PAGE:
Tenzin Gyatso, His Holiness the Fourteenth Dalai Lama, is the spiritual and temporal leader of the Tibetan people. His tireless efforts on behalf of human rights and world peace have brought him international recognition. He is the recipient of the Wallenberg Award (conferred by the U.S. Congressional Human Rights Foundation), the Albert Schweitzer Award, and the Nobel Peace Prize. Howard C. Cutler, M.D., is a diplomat of the American Board of Psychiatry and Neurology. He first met the Dalai Lama in 1982 while visiting India on a research grant to study Tibetan medicine. Dr. Cutler maintains a private psychiatric practice in Phoenix.
The Dalai Lama updates The Art of Happiness, which has sold over a million copies. Copyright 2003 Reed Business Information.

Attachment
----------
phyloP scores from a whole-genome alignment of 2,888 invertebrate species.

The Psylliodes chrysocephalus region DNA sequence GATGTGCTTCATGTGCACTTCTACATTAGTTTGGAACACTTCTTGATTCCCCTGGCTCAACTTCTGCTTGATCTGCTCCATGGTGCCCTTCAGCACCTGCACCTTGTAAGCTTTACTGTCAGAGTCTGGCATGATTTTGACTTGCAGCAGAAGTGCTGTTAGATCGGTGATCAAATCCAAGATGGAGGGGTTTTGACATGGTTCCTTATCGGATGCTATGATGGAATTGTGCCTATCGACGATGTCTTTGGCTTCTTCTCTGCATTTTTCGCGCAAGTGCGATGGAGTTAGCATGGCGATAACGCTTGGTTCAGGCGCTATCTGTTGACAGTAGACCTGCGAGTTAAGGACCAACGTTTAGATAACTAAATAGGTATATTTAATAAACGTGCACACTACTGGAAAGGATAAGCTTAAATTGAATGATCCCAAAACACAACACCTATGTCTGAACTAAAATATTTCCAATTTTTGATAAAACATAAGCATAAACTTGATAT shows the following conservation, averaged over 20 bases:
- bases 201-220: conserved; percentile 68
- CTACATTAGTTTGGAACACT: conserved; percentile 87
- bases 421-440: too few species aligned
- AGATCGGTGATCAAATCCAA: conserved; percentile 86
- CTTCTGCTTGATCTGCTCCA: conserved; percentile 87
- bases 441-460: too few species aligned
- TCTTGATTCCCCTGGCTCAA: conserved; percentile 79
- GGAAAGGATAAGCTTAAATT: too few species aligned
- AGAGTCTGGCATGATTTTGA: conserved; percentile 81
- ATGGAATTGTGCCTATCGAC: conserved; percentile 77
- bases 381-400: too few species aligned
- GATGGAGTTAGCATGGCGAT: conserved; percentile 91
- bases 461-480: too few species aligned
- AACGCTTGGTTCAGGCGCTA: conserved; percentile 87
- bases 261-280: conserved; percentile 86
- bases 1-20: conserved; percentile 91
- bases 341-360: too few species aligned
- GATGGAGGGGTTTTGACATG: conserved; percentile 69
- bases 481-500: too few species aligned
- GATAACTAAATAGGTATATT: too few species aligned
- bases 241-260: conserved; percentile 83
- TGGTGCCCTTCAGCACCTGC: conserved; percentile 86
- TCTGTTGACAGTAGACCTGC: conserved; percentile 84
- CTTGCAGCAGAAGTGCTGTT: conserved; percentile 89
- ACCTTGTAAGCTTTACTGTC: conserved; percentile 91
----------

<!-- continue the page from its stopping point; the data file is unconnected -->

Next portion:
It should come as no surprise that the Dalai Lama, who is believed by his followers to be the human incarnation of the Buddha of Compassion, would take a compassionate interest in helping Westerners find happiness in the daily grind. Still, this slim follow-up to the 1998 bestsellerThe Art of Happiness will be a revelation to those who aren't yet familiar with the thought of the brilliant Buddhist monk. Attitude and a sense of meaning are the keys to happiness at work, the exiled Tibetan leader tells psychiatrist Cutler in the course of conversations that took place over several years. What will surprise many is the prime importance the Dalai Lama places on reason and analysis, and on the need to acquire "a sense of self that is grounded in reality, an undistorted recognition of one's abilities and characteristics." Cutler presents the findings of various Western researchers, including the concept of "flow," that state of blissful absorption in an activity that allows people to lose track of time and self-identity. The Dalai Lama compares flow to meditative experience, yet downplays it. In order to achieve the kind of happiness that can be sustained even in the hardest times, he says, we must engage in the slow, steady work of training our hearts and minds, rooting out negative habits and cultivating basic human values like kindness and compassion. The Dalai Lama avoids generalization, emphasizing the complexity of individual situations. He won't condemn the manufacture of weapons, for example, because, he says, although they are destructive, "nations do need weapons for security purposes." At a time when Western spiritual seekers are flocking to books telling them that all they really need to be happy and good is to enter into a blissful meditative communion with the now, it is provocative and moving to be urged to think and to know oneself by the man who is arguably the greatest living symbol of the developed spirit in action. And what may be most moving is this: if the Dalai Lama is right, and if people do as he suggests-if they learn to see themselves impartially and to analyze their work in light of how many people it touches-they will begin to see, whether they are picking oranges or writing a novel, that the highest purpose of work and, indeed, of life is the helping of others. (Sept.) Copyright 2003 Reed Business Information.